circle the same mile of Indiana where I force myself to look
at every dead deer on the road, as if that braces me, as if I believe
it will protect me from losing anything good.
I can’t stop dreaming I’m hiding
my own prints in the snow, convinced
my mouth is a metal trap, a part of it, apart
from you, & when you pull me awake
it’s because I’m lining my body with burrs,
because I’m antlers & talons & I know
the smell of cedar is home, is a ring of sky
I love, but I can’t take it when
you say Only deer, only hawks.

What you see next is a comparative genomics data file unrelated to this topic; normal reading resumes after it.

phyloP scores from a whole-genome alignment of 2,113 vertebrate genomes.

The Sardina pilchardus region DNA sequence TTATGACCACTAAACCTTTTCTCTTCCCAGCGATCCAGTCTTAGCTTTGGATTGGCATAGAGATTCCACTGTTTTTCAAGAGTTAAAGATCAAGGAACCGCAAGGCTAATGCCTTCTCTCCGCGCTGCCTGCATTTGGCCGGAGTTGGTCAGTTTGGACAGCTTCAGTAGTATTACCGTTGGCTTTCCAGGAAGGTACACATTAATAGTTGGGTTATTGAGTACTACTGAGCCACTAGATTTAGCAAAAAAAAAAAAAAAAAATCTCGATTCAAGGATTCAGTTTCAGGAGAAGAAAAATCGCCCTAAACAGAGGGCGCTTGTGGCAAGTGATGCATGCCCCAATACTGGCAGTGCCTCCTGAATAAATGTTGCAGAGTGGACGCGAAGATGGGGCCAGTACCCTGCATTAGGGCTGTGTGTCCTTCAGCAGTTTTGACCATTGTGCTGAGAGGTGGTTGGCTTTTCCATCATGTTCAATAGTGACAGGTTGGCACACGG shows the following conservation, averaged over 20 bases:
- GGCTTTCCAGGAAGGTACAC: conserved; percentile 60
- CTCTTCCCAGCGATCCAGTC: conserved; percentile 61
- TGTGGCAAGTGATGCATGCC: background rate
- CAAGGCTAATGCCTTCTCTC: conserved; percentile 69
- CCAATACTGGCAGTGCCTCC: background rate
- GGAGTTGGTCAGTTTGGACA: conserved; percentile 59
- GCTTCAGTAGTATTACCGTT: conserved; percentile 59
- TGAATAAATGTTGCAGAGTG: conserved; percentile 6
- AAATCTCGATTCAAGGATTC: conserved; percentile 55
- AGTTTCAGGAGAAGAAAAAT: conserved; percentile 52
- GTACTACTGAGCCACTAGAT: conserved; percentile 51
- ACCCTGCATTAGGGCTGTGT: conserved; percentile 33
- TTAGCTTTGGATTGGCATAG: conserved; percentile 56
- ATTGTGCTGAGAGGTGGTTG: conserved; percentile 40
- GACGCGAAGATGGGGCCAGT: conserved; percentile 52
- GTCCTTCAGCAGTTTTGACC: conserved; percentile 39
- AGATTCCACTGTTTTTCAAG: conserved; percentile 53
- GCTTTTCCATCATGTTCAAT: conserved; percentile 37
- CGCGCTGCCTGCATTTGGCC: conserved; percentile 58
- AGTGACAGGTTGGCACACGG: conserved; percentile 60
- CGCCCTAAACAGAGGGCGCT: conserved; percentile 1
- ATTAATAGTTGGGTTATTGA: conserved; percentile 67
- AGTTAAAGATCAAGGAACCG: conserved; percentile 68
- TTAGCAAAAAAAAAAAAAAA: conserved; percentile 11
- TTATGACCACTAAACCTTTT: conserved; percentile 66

Why is there nothing wild in you
to explain it, nothing killing; why
am I the chased thing horrified
to overtake myself in the brush I wonder &
if a deer darts across this road & the dead don’t
take it, don’t the dead wait, don’t I know,
don’t the dead always covet something running?
I count bodies like cold days in March.
Ten, eleven, twelve—& you
with the map unfolded, following the sky.
I wonder if you & I are twin limbs
of something running.
If you & I circle.
Copyright © 2018 by Emily Skaja. Used with the permission of the author.